“Sayonara, nuclear power,” read a sign at yesterday’s anti-nuclear rallies in Japan.
“I think it is adults’ responsibility to achieve zero nuclear power, before we die,” said another banner held by protesters.
Opinion polls in the country show a majority of Japanese people now oppose the use of nuclear energy and the sentiment was evident as thousands of demonstrators converged in Tokyo yesterday.
Similar events will be held around the country today with as many as 150 anti-nuclear protests planned today, local media are reporting.
But there are growing fears that this may not be enough to stop another Fukushima disaster from happening again.
A new government, which came to power in December last year, and dwindling numbers since last year’s “summer of discontent” have sparked rumours that the country’s leaders are keen to revive its once strong atomic energy industry.
As they begin to commemorate the second anniversary of the earthquake and tsunami that triggered the worst nuclear diaster since Chernobyl, the Japanese anti-nuclear movement seems to be struggling, with once disgraced pro-nuclear groups now rallying.
Although a recent study showed 70 per cent of Japanese citizens wanting nuclear energy phased out, a large number of them still back their new pro-nuclear Liberal Democratic Party (LDP) government and its leader Shinzo Abe.
The country’s prime minister recently signalled his wish to restart some of the 50 offline reactors in an effort to revive the stagnant Japanese economy – two of them have already been given the green light.
The March 11, 2011 tragedy claimed the lives of more than 15,000 people, with several thousand still unaccounted for. The subsequent fallout at the Fukushima nuclear plant severely contaminated the country’s vast farming region and forced more than 160,00 people from their homes.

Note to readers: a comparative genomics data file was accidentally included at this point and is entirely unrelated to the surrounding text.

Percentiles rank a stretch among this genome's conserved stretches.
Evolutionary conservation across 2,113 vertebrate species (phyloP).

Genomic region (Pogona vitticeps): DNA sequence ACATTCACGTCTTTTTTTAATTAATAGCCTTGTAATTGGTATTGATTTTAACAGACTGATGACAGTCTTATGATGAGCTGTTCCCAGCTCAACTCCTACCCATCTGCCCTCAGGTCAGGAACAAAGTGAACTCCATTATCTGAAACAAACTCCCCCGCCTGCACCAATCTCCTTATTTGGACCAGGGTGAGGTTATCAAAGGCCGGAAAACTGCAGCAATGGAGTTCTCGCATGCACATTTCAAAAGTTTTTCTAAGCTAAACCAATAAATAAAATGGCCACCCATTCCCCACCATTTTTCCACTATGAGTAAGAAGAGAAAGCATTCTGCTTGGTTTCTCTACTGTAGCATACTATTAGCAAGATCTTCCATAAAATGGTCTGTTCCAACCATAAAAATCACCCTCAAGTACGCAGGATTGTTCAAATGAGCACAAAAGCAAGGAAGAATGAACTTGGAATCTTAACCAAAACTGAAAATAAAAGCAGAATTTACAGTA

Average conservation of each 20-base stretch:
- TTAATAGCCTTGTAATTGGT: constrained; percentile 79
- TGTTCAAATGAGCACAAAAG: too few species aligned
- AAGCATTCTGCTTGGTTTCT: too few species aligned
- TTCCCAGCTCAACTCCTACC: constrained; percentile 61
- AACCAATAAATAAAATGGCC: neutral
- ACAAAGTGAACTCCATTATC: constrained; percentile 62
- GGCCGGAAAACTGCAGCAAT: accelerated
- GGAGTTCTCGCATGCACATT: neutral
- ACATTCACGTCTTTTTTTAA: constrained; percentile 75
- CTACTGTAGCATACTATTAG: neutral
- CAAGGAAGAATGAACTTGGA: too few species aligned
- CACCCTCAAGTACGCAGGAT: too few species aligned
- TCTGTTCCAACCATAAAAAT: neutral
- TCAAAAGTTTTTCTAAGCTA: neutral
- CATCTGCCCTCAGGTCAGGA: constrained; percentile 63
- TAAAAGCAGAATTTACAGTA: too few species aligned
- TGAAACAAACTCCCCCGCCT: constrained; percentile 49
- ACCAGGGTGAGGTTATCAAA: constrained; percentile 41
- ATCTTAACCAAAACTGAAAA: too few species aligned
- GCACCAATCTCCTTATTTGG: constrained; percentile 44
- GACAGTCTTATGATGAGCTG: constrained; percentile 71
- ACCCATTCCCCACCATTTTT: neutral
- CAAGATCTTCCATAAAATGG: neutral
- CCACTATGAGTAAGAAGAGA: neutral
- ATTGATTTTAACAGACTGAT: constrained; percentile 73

Though the clean up and rebuilding process is well underway, the country’s disaster response experts are more nervous than ever about an impending quake and possible tsunami.
“There’s a high probability a violent tremor will strike the region [in the foreseeable future], stronger than the one that hit two years ago. It could be catastrophic,” famed Japanese seismologist Katsuhiko Ishibashi told reporters.
Nuclear energy once supplied close to 30 per cent of the country’s electricity needs and proponents of nuclear energy believe it is vital to re-energise the country in an effort to stop Japanese manufacturers from taking their businesses offshore.
But while the government is keen to revive the country’s atomic energy industry, some are unwilling to throw in the towel just yet.
For 64-year-old Morishi Izumita, one of the hundreds who gathered outside the prime minster’s office on Friday, the fight isn’t over.
“We can’t give up. I’m here every week,” Izumita told reporters.
“We need to be out here protesting. Not giving up is the important thing,” he added, as other activists banged on drums and chanted “Stop nuclear power, protect our children.”